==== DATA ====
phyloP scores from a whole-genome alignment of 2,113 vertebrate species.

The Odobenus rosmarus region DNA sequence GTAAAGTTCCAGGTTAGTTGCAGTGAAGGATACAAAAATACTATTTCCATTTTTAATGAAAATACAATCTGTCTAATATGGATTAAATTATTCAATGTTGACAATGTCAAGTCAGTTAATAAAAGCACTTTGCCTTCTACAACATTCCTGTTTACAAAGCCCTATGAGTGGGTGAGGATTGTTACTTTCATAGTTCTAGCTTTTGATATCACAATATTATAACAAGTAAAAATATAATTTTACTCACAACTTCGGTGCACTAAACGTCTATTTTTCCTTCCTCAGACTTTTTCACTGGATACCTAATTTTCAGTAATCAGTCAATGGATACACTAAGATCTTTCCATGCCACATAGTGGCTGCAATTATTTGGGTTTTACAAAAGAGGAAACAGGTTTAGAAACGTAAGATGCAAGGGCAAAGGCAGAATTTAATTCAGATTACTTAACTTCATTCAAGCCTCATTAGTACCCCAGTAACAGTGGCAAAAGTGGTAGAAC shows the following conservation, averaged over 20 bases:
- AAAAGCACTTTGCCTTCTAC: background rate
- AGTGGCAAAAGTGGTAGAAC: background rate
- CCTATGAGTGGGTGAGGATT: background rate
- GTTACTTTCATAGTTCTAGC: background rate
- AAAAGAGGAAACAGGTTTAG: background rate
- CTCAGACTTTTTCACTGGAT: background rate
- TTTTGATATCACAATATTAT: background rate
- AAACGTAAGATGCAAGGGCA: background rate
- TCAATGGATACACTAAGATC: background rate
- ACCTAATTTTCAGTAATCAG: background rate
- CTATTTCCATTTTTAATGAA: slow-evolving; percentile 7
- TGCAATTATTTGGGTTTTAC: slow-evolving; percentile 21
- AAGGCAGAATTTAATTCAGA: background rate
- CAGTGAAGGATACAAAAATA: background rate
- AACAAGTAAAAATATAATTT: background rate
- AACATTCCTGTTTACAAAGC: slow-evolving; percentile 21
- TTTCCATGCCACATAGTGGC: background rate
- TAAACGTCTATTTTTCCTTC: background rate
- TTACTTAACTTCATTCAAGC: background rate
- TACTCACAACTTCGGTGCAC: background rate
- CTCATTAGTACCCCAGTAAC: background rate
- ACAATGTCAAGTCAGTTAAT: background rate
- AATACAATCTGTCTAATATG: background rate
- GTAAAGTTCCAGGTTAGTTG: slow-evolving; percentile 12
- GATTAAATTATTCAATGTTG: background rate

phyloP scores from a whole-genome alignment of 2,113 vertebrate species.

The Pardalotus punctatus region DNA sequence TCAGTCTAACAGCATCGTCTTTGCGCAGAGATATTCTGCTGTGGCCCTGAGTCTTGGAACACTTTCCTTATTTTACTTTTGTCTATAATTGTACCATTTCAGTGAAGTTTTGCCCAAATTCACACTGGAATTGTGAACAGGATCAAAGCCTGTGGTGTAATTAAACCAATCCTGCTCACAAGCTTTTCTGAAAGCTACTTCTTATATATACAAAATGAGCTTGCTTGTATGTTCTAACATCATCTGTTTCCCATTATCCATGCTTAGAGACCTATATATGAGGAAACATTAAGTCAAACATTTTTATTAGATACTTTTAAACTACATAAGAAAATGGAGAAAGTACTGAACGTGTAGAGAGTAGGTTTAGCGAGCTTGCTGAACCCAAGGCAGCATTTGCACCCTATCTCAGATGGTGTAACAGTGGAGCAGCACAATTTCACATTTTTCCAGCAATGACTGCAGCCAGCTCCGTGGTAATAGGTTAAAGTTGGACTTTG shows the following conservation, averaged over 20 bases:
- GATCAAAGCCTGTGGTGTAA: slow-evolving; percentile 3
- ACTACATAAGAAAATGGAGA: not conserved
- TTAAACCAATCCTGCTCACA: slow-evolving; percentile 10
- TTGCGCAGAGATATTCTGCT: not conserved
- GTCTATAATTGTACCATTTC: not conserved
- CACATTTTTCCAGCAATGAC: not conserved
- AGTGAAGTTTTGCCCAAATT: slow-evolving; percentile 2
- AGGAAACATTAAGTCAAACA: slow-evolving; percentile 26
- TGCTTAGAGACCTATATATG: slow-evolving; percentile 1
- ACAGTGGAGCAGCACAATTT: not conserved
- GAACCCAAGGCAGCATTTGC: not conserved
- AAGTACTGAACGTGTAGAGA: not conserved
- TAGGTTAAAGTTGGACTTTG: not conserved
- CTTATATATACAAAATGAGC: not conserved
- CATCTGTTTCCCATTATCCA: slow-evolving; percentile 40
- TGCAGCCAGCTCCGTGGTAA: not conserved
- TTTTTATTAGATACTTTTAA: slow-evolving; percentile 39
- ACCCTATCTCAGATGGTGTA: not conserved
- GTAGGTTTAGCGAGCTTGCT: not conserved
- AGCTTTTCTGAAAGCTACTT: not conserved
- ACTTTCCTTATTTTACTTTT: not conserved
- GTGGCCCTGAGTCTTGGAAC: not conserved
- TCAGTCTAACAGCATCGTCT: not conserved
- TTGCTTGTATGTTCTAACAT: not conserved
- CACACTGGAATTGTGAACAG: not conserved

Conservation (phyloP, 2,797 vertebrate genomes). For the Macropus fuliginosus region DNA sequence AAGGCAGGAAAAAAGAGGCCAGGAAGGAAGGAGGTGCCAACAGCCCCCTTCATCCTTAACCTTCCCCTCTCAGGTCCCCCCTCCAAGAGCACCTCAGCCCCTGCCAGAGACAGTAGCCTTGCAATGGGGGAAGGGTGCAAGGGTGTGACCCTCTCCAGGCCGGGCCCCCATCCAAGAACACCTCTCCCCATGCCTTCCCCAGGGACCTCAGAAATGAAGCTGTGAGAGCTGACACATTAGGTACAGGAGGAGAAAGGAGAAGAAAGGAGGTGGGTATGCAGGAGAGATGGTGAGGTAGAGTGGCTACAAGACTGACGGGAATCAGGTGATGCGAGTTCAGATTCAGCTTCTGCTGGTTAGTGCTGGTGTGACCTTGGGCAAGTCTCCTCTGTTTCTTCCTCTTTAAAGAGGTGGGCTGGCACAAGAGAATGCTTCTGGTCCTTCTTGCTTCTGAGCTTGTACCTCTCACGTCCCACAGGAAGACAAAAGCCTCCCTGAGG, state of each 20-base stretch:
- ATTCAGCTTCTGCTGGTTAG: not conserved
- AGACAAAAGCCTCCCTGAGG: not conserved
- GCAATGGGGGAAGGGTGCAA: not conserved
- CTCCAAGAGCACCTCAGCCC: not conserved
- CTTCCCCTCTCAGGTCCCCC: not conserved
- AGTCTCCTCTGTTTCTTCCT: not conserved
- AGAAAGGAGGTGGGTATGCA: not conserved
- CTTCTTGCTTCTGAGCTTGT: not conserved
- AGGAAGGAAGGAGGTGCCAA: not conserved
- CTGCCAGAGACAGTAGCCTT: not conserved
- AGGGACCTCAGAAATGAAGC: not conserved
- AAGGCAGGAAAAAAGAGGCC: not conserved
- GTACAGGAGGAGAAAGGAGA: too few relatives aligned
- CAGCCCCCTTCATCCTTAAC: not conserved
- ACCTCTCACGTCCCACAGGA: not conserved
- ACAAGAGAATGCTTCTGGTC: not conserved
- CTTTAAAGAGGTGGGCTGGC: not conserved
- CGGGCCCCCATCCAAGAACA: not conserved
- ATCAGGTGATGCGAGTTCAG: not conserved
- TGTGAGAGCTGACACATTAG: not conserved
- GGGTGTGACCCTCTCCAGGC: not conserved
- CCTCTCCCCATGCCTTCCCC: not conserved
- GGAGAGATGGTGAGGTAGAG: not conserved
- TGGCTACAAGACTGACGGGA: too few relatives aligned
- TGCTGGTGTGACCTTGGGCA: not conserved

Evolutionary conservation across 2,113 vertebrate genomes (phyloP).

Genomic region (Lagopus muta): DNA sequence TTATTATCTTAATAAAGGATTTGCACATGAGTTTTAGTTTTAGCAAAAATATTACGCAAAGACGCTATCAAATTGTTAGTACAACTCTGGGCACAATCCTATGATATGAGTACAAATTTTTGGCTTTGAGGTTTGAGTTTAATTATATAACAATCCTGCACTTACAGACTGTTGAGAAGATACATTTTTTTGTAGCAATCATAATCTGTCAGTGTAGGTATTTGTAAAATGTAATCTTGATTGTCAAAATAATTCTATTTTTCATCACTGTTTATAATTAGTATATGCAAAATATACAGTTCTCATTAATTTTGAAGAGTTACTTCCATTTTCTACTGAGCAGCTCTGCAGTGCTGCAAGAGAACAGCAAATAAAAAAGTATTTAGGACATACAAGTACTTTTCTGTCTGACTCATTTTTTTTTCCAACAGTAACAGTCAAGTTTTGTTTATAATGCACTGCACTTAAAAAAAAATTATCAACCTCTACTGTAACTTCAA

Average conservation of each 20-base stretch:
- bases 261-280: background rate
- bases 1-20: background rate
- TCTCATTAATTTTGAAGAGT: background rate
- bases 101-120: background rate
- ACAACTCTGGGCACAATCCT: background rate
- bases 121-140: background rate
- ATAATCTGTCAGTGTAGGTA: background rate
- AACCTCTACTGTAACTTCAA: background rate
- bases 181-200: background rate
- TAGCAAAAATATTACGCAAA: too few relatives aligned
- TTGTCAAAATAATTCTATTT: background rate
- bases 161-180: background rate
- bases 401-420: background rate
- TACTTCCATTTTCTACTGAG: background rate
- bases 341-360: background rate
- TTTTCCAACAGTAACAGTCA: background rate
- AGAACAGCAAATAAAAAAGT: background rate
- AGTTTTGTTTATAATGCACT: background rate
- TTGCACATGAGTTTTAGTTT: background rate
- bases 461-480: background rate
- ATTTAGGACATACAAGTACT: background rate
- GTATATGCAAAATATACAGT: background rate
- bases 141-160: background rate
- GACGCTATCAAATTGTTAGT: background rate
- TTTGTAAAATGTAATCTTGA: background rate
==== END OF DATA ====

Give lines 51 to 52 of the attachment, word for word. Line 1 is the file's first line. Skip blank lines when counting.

- GTGGCCCTGAGTCTTGGAAC: not conserved
- TCAGTCTAACAGCATCGTCT: not conserved